American Society for Peripheral Nerve

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A Comparison of Ultrasound and Electrodiagnostic Testing for the Diagnosis of Carpal Tunnel Syndrome Using a Validated Clinical Tool as the Reference Standard
John Fowler, MD1; Maria Munsch, BS2; Joseph E. Imbriglia, MD2; William Hagberg, MD2
1Orthopaedic Surgery and Sports Medicine, University of Pittsburgh, Pittsburgh, PA; 2Hand and Upper Ex Center, Wexford, PA

Introduction: Current guidelines recommend obtaining a confirmatory test in patients with a clinical diagnosis of carpal tunnel surgery for whom surgical treatment is being considered. Electrodiagnostic testing (EDX) is currently considered the gold standard, but is uncomfortable for patients, time consuming, and potentially costly. A previously developed, validated clinical diagnostic tool that combines findings from the history and physical exam has been shown to make EDX unnecessary in a select group of patients with high pre-test probability. Ultrasound (US) has similar sensitivity and specificity to EDX and the advantages of being painless and faster. The purpose of this study is to compare the sensitivity and specificity of US and EDX using a validated diagnostic tool as the reference standard.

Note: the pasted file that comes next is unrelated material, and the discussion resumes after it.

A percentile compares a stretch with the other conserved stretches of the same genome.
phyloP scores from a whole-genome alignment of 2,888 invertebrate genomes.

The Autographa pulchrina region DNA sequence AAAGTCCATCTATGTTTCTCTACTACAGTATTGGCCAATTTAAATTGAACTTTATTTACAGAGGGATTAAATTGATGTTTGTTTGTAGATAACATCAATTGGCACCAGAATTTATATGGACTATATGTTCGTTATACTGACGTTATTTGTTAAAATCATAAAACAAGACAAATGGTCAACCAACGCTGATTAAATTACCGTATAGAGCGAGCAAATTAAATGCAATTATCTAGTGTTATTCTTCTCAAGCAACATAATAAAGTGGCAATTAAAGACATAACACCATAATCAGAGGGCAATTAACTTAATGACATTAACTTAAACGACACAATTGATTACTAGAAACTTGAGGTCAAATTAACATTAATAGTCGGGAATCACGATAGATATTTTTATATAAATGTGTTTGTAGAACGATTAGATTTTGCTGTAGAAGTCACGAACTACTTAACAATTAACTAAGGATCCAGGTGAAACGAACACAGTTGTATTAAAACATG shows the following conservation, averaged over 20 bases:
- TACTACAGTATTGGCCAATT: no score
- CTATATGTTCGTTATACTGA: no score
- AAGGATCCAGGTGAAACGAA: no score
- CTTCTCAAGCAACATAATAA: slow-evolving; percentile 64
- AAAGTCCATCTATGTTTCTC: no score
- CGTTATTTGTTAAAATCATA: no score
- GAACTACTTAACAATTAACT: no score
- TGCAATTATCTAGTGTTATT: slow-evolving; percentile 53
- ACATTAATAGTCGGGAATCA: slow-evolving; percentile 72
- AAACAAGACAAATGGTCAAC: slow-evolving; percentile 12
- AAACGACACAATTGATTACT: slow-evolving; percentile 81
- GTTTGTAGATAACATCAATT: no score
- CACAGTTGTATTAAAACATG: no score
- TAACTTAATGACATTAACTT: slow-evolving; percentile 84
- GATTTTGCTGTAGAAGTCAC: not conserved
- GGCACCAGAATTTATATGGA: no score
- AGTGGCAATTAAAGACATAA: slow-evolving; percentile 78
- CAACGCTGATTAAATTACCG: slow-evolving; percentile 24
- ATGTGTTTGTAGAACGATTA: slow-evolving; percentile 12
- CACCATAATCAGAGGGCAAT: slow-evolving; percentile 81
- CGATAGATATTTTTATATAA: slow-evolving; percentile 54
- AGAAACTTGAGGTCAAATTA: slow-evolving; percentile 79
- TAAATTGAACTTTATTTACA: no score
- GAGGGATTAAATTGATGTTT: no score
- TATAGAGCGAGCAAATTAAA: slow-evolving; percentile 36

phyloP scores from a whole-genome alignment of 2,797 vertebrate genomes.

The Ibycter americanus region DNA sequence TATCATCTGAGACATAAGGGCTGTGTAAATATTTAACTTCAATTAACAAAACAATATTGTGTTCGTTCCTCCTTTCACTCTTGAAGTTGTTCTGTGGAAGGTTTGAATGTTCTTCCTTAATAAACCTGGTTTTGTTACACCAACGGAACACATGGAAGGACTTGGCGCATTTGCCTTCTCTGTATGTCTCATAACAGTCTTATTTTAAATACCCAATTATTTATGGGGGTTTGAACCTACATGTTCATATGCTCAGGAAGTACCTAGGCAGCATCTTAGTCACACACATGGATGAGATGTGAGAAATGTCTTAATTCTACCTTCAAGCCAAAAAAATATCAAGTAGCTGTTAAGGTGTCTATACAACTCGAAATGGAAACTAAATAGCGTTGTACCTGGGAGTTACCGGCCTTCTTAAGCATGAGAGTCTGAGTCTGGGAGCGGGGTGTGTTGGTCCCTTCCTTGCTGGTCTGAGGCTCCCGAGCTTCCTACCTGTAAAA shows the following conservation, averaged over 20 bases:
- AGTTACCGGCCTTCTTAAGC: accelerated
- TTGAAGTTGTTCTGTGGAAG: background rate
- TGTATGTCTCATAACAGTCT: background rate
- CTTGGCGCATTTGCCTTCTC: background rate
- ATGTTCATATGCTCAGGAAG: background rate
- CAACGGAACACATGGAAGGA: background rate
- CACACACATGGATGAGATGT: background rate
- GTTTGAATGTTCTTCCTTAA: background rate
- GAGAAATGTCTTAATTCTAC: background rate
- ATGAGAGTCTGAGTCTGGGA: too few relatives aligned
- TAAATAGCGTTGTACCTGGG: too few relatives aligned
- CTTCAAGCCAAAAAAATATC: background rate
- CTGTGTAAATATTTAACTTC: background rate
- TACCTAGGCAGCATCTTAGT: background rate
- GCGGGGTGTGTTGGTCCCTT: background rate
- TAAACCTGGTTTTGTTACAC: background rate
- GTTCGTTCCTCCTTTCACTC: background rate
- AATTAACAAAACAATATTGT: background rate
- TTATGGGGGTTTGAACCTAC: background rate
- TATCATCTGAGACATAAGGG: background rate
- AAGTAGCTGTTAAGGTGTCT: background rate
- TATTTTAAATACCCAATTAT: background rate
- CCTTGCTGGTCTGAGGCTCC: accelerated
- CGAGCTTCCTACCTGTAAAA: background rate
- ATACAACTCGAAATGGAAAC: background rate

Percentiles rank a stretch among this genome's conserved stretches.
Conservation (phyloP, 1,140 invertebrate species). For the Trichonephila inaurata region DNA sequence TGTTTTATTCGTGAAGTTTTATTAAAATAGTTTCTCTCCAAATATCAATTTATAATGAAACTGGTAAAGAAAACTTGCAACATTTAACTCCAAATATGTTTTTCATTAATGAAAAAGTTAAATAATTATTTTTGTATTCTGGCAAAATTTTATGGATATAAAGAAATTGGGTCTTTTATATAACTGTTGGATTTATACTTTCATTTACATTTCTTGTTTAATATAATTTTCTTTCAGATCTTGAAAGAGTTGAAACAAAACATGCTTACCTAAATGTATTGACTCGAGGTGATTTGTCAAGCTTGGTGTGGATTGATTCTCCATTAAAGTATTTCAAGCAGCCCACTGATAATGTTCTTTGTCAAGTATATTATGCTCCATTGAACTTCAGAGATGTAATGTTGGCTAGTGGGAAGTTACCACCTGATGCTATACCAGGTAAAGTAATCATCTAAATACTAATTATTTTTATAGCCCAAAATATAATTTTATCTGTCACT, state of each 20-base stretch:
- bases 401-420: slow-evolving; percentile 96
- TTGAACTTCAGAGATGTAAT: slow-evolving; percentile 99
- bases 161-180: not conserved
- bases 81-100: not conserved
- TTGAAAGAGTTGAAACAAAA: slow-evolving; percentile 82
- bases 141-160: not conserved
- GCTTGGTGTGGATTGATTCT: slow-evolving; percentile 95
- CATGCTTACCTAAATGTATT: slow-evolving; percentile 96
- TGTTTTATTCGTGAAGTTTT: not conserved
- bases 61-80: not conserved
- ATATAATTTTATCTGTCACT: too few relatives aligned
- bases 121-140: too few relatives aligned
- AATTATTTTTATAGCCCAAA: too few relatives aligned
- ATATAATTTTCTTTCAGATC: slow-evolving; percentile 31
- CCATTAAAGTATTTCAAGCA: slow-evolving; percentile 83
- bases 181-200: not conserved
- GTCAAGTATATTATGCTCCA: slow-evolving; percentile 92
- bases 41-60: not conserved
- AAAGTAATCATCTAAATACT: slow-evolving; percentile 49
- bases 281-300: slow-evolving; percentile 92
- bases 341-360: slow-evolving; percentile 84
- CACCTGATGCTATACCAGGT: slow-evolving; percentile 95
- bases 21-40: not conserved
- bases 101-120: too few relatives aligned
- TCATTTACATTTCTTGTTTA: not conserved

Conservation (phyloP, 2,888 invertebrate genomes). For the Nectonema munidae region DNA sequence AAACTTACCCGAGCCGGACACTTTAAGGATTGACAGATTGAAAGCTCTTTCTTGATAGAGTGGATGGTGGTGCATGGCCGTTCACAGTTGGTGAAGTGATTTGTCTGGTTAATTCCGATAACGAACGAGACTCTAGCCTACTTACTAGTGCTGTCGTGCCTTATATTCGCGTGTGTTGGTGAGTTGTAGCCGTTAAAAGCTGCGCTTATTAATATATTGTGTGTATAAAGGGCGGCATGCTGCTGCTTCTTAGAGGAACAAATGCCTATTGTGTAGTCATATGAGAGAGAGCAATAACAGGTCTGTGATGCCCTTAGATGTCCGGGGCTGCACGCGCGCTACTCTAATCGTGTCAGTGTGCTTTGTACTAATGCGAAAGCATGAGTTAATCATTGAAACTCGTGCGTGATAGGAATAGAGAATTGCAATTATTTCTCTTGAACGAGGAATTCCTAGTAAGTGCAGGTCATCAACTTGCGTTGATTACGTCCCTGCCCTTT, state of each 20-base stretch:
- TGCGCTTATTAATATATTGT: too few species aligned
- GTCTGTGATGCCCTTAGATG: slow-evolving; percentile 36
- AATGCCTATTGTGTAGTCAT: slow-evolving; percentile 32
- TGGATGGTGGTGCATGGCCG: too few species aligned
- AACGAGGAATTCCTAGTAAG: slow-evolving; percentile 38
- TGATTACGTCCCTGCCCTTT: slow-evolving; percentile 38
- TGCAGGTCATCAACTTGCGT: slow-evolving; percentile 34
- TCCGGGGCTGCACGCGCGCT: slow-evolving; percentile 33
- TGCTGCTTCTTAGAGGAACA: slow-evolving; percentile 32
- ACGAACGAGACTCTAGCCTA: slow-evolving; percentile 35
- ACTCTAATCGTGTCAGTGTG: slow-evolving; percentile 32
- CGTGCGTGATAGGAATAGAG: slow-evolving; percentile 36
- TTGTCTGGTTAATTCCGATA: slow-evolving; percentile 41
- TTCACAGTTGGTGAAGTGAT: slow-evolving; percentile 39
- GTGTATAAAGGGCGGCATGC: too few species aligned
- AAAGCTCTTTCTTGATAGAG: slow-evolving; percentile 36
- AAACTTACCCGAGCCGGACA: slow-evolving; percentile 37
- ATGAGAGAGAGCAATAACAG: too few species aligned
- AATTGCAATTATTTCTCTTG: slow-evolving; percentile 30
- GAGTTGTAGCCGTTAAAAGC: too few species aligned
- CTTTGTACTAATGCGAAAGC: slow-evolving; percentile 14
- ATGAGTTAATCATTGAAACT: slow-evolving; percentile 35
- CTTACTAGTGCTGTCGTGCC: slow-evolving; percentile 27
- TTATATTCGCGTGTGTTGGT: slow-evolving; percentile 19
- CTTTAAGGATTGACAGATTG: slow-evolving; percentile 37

Methods: After obtaining Institutional Review Board approval, all patients in an upper extremity practice, referred for EDX for any reason, were recruited to participate in this study. A blinded, certified electrodiagnostic technician performed all EDX testing. A distal motor latency > 4.2 ms or distal sensory latency > 2.2 ms was considered positive. A blinded, hand fellowship trained surgeon measured the cross-sectional area (CSA) of the median nerve at the level of the pisiform using a portable ultrasound machine. A CSA > 10 mm2 was considered positive. The Carpal Tunnel Syndrome 6 (CTS-6) diagnostic tool was completed for each patient based on his/her history and physical examination. A score greater than or equal to 12 on the CTS-6 was considered a positive diagnosis for carpal tunnel syndrome and less than 12 was considered a negative diagnosis. The sensitivity and specificity of EDX and US were calculated using CTS-6 as the reference standard.

Results: 100 patients, 64 females and 36 males, participated in the study. 70 patients had a positive diagnosis by CTS-6 criteria. The sensitivity and specificity of US was 85% and 93% respectively. The sensitivity and specificity of EDX was 77% and 95% respectively.

Conclusion: While US will not replace EDX in complicated cases, in a select group of patients with a positive CTS-6, US can be used to confirm the diagnosis of carpal tunnel syndrome with a better sensitivity and comparable specificity to EDX.

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